[Rd] Copyright versus Licenses

Guillaume Yziquel guillaume.yziquel at citycable.ch
Sat Feb 13 02:01:11 CET 2010

Dominick Samperi a écrit :
> Interesting, but what about the situation where a new author adds his name
> as copyright holder without the
> consent of the original copyright holder, and with only one person making
> the decision whether or not this
> change is warranted: the new copyright holder? Doesn't this amount to giving
> the copyright away, or
> giving it away to everybody?

If someone writes some code in a file, he is entitled to be the 
copyright owner of what he wrote. Kicking him away means not using his 

> GPL is often called copyleft for a reason: it basically cancels most of the
> rights that you would have with
> an ordinary copyright so that others can freely copy your work with no
> requirements other than that your

Nope. You cannot "cancel" your rights. You have them. Full stop.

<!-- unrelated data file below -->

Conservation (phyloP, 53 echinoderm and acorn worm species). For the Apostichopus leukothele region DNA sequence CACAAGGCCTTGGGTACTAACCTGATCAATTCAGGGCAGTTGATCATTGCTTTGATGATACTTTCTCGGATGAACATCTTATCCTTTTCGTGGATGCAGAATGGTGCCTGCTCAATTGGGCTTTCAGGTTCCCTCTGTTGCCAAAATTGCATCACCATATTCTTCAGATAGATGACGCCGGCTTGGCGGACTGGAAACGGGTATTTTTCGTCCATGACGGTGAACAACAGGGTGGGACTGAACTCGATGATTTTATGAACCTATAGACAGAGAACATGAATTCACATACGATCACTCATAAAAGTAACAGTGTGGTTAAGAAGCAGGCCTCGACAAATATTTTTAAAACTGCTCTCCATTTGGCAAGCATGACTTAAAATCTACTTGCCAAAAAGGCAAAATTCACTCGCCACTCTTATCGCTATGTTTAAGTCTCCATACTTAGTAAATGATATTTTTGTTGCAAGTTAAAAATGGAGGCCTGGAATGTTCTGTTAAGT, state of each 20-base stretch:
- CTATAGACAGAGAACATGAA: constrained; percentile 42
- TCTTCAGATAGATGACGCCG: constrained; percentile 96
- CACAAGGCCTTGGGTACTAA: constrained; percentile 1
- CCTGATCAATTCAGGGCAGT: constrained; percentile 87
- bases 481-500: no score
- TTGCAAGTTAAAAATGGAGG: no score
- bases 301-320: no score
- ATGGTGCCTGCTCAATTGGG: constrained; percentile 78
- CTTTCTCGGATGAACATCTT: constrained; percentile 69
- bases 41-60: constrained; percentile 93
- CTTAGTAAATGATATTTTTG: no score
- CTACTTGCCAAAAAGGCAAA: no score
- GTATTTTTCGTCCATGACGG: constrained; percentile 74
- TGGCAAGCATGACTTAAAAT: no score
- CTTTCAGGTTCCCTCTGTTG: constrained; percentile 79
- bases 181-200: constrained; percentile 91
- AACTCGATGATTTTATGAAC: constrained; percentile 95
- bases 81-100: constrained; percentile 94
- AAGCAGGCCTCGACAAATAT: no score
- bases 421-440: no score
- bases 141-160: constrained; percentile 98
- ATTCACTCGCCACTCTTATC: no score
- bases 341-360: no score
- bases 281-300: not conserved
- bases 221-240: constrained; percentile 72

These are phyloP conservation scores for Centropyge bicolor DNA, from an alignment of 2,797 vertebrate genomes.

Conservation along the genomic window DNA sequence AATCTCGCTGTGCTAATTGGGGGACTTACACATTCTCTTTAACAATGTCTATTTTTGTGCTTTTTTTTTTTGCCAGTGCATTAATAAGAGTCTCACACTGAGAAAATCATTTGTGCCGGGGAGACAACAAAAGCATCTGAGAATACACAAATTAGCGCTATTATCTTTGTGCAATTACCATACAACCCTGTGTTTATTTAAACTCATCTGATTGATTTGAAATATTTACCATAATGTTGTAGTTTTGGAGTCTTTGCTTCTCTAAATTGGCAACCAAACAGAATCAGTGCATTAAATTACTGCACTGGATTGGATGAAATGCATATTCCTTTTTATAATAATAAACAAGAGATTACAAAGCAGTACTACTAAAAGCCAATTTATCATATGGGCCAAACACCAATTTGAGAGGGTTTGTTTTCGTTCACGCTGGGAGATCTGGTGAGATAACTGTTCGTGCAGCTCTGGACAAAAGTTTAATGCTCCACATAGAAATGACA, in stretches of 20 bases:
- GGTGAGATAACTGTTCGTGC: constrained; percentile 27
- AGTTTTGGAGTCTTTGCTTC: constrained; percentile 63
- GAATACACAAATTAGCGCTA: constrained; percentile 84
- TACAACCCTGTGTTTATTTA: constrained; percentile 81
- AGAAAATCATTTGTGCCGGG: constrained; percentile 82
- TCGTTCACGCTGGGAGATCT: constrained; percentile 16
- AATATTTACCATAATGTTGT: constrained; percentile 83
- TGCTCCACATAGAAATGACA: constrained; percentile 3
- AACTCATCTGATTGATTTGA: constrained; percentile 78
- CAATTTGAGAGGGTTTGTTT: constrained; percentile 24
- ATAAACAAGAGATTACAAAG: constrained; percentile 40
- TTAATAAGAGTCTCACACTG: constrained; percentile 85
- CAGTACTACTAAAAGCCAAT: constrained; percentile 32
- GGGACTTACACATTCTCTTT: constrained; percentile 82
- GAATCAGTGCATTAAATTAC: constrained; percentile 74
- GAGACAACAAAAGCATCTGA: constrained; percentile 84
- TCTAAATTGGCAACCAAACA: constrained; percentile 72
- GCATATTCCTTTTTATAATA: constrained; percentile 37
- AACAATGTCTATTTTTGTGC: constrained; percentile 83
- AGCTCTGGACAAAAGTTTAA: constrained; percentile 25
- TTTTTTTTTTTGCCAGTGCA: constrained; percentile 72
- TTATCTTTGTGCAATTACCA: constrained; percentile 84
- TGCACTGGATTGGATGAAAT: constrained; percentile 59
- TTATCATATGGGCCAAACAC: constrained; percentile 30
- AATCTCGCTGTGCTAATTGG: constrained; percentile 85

You just give enough rights to other fellows. And restrictions when it 
comes to distributing GPL stuff. Essentially.

You are not taking your rights away from and giving them to others. That 
doesn't make sense.

> The only "infringement" cases that I am aware of is where a company is sued
> because it tried to turn
> GPL software into a commercial product. This is what GPL was designed to do.

Nope. GPL allows you to make commercial GPL products. So you cannot say 
that it forbids turning GPL work into a commercial product.

And there are cases where ISP have been 'distributing' GPL code in the 
routers, ADSL boxes. They've been sued for not disclosing the source 
code. They haven't been sued for shipping GPL code in these ADSL boxes 
in the scope of a commercial contract. Quite the opposite.

> It is not designed
> to protect authors (because that would be an attack on software freedom and
> apple pie, according to
> true believers).

It is designed to protect people receiving software from vendors who may 
want to conceal the source code of what they're distributing. Among 
other things.

But, for instance, if your code may be hijacked by a big corporation, 
putting it under the GPL is a guarantee that it doesn't make huge sense 
to hijack it. So here you protect the author.

But how is this R related?

All the best,

      Guillaume Yziquel

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